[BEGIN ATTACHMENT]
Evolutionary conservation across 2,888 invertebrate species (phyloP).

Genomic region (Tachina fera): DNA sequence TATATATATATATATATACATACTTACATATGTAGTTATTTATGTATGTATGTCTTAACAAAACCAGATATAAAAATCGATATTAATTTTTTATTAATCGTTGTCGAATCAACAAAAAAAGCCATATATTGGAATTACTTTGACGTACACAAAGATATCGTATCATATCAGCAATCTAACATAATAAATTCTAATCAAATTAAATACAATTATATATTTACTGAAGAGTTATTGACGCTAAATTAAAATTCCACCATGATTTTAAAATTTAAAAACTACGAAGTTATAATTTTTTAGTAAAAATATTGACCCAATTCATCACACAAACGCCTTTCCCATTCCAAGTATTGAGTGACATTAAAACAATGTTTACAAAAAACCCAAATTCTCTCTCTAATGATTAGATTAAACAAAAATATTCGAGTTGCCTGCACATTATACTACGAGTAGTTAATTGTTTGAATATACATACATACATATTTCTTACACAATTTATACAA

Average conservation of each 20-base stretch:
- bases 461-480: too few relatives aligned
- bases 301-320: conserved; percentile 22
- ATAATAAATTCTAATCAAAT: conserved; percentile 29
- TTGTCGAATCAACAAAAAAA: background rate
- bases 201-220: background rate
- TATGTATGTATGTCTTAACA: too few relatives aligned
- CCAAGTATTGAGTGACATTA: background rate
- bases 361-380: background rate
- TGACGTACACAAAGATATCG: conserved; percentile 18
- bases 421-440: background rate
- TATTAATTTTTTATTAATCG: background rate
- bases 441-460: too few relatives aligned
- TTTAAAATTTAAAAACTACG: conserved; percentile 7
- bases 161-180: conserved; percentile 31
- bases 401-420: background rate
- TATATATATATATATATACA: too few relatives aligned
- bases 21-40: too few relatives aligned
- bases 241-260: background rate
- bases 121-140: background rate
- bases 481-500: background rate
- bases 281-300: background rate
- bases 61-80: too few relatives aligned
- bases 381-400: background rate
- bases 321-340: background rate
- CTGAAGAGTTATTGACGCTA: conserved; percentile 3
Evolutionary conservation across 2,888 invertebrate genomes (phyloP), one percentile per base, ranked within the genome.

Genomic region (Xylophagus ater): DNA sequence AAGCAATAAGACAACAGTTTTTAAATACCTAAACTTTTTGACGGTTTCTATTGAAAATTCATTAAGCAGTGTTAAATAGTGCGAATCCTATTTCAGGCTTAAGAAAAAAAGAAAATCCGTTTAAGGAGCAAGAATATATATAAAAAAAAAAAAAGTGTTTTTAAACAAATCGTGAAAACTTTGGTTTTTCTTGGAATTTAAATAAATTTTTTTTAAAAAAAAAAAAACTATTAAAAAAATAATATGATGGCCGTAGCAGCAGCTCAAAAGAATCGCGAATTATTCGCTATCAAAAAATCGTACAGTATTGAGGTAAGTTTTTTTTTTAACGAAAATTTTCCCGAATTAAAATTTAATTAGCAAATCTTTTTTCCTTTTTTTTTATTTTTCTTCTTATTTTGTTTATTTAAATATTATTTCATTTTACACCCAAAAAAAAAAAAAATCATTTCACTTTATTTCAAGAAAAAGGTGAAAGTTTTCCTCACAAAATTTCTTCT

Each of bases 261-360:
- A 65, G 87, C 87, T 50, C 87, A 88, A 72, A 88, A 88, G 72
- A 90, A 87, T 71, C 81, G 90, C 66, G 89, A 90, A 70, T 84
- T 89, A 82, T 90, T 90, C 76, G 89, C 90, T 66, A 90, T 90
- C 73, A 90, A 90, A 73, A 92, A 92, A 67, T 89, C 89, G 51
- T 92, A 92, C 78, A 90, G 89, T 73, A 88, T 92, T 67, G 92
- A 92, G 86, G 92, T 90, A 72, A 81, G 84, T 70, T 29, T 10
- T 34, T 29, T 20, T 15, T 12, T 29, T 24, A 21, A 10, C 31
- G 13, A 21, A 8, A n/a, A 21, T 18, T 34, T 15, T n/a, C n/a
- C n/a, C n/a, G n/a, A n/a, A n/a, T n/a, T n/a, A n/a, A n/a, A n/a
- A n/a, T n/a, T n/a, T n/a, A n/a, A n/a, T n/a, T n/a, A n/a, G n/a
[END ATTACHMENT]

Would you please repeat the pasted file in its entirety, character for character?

Evolutionary conservation across 2,888 invertebrate species (phyloP).

Genomic region (Tachina fera): DNA sequence TATATATATATATATATACATACTTACATATGTAGTTATTTATGTATGTATGTCTTAACAAAACCAGATATAAAAATCGATATTAATTTTTTATTAATCGTTGTCGAATCAACAAAAAAAGCCATATATTGGAATTACTTTGACGTACACAAAGATATCGTATCATATCAGCAATCTAACATAATAAATTCTAATCAAATTAAATACAATTATATATTTACTGAAGAGTTATTGACGCTAAATTAAAATTCCACCATGATTTTAAAATTTAAAAACTACGAAGTTATAATTTTTTAGTAAAAATATTGACCCAATTCATCACACAAACGCCTTTCCCATTCCAAGTATTGAGTGACATTAAAACAATGTTTACAAAAAACCCAAATTCTCTCTCTAATGATTAGATTAAACAAAAATATTCGAGTTGCCTGCACATTATACTACGAGTAGTTAATTGTTTGAATATACATACATACATATTTCTTACACAATTTATACAA

Average conservation of each 20-base stretch:
- bases 461-480: too few relatives aligned
- bases 301-320: conserved; percentile 22
- ATAATAAATTCTAATCAAAT: conserved; percentile 29
- TTGTCGAATCAACAAAAAAA: background rate
- bases 201-220: background rate
- TATGTATGTATGTCTTAACA: too few relatives aligned
- CCAAGTATTGAGTGACATTA: background rate
- bases 361-380: background rate
- TGACGTACACAAAGATATCG: conserved; percentile 18
- bases 421-440: background rate
- TATTAATTTTTTATTAATCG: background rate
- bases 441-460: too few relatives aligned
- TTTAAAATTTAAAAACTACG: conserved; percentile 7
- bases 161-180: conserved; percentile 31
- bases 401-420: background rate
- TATATATATATATATATACA: too few relatives aligned
- bases 21-40: too few relatives aligned
- bases 241-260: background rate
- bases 121-140: background rate
- bases 481-500: background rate
- bases 281-300: background rate
- bases 61-80: too few relatives aligned
- bases 381-400: background rate
- bases 321-340: background rate
- CTGAAGAGTTATTGACGCTA: conserved; percentile 3
Evolutionary conservation across 2,888 invertebrate genomes (phyloP), one percentile per base, ranked within the genome.

Genomic region (Xylophagus ater): DNA sequence AAGCAATAAGACAACAGTTTTTAAATACCTAAACTTTTTGACGGTTTCTATTGAAAATTCATTAAGCAGTGTTAAATAGTGCGAATCCTATTTCAGGCTTAAGAAAAAAAGAAAATCCGTTTAAGGAGCAAGAATATATATAAAAAAAAAAAAAGTGTTTTTAAACAAATCGTGAAAACTTTGGTTTTTCTTGGAATTTAAATAAATTTTTTTTAAAAAAAAAAAAACTATTAAAAAAATAATATGATGGCCGTAGCAGCAGCTCAAAAGAATCGCGAATTATTCGCTATCAAAAAATCGTACAGTATTGAGGTAAGTTTTTTTTTTAACGAAAATTTTCCCGAATTAAAATTTAATTAGCAAATCTTTTTTCCTTTTTTTTTATTTTTCTTCTTATTTTGTTTATTTAAATATTATTTCATTTTACACCCAAAAAAAAAAAAAATCATTTCACTTTATTTCAAGAAAAAGGTGAAAGTTTTCCTCACAAAATTTCTTCT

Each of bases 261-360:
- A 65, G 87, C 87, T 50, C 87, A 88, A 72, A 88, A 88, G 72
- A 90, A 87, T 71, C 81, G 90, C 66, G 89, A 90, A 70, T 84
- T 89, A 82, T 90, T 90, C 76, G 89, C 90, T 66, A 90, T 90
- C 73, A 90, A 90, A 73, A 92, A 92, A 67, T 89, C 89, G 51
- T 92, A 92, C 78, A 90, G 89, T 73, A 88, T 92, T 67, G 92
- A 92, G 86, G 92, T 90, A 72, A 81, G 84, T 70, T 29, T 10
- T 34, T 29, T 20, T 15, T 12, T 29, T 24, A 21, A 10, C 31
- G 13, A 21, A 8, A n/a, A 21, T 18, T 34, T 15, T n/a, C n/a
- C n/a, C n/a, G n/a, A n/a, A n/a, T n/a, T n/a, A n/a, A n/a, A n/a
- A n/a, T n/a, T n/a, T n/a, A n/a, A n/a, T n/a, T n/a, A n/a, G n/a